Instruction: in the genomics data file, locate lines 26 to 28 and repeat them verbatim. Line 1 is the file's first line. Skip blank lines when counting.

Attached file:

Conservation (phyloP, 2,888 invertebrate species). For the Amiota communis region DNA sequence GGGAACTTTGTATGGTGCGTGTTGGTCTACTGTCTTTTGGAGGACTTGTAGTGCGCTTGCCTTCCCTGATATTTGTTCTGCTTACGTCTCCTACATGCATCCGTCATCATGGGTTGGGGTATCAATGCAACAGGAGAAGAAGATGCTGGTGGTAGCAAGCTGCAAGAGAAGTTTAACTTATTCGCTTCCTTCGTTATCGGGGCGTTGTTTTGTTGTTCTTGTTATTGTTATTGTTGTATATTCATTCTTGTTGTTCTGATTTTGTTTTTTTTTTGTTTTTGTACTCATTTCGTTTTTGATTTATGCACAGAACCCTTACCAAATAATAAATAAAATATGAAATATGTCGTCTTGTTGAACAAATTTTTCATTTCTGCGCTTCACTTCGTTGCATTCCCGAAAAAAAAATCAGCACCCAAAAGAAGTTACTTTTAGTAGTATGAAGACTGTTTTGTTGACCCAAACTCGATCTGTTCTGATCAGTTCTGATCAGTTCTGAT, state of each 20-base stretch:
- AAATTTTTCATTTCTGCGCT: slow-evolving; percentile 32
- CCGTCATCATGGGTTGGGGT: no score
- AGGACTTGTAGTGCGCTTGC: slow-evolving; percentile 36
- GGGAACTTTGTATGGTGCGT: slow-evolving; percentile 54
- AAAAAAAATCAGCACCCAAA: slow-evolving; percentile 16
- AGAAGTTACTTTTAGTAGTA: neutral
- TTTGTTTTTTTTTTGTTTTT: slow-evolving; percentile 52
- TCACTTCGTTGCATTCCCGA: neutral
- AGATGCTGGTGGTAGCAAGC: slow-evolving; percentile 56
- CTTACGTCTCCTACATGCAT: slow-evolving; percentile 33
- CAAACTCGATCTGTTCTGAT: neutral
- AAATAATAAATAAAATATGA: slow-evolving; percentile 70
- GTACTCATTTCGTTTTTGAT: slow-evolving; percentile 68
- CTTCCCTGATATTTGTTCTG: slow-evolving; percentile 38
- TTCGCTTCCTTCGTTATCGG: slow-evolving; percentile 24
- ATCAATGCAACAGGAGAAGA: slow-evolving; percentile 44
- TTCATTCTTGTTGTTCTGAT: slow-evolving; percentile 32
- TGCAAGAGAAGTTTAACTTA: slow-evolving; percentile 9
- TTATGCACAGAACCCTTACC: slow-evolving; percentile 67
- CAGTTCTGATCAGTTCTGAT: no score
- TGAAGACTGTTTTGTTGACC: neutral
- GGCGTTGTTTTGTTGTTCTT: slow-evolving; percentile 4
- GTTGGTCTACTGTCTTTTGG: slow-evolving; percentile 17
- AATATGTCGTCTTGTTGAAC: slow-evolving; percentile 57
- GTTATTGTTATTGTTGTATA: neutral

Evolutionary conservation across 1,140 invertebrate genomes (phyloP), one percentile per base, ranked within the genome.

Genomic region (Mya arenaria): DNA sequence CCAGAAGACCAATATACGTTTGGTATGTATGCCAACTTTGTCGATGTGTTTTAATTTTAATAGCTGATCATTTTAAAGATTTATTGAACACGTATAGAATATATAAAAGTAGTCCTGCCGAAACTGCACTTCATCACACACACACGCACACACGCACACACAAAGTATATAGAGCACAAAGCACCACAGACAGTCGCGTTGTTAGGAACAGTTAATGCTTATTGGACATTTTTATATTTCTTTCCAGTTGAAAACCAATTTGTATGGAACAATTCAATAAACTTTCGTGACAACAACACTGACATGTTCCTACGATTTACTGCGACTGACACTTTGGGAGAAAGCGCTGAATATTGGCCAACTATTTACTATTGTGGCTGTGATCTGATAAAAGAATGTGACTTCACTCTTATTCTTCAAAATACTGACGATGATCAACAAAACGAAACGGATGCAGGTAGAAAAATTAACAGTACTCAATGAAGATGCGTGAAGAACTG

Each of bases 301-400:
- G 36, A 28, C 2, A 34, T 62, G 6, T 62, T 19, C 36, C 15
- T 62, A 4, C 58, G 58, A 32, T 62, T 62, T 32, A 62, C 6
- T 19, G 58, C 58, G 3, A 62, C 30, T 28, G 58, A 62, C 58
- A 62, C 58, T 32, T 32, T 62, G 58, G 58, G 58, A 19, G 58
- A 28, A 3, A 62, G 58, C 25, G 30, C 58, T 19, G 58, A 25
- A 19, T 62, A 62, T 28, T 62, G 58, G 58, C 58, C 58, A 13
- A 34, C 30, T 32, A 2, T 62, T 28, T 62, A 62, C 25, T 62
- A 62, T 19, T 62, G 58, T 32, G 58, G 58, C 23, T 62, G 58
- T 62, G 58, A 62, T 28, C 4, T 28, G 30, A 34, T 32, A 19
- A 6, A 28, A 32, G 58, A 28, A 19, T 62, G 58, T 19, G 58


- GTTATTGTTATTGTTGTATA: neutral

Evolutionary conservation across 1,140 invertebrate genomes (phyloP), one percentile per base, ranked within the genome.

Genomic region (Mya arenaria): DNA sequence CCAGAAGACCAATATACGTTTGGTATGTATGCCAACTTTGTCGATGTGTTTTAATTTTAATAGCTGATCATTTTAAAGATTTATTGAACACGTATAGAATATATAAAAGTAGTCCTGCCGAAACTGCACTTCATCACACACACACGCACACACGCACACACAAAGTATATAGAGCACAAAGCACCACAGACAGTCGCGTTGTTAGGAACAGTTAATGCTTATTGGACATTTTTATATTTCTTTCCAGTTGAAAACCAATTTGTATGGAACAATTCAATAAACTTTCGTGACAACAACACTGACATGTTCCTACGATTTACTGCGACTGACACTTTGGGAGAAAGCGCTGAATATTGGCCAACTATTTACTATTGTGGCTGTGATCTGATAAAAGAATGTGACTTCACTCTTATTCTTCAAAATACTGACGATGATCAACAAAACGAAACGGATGCAGGTAGAAAAATTAACAGTACTCAATGAAGATGCGTGAAGAACTG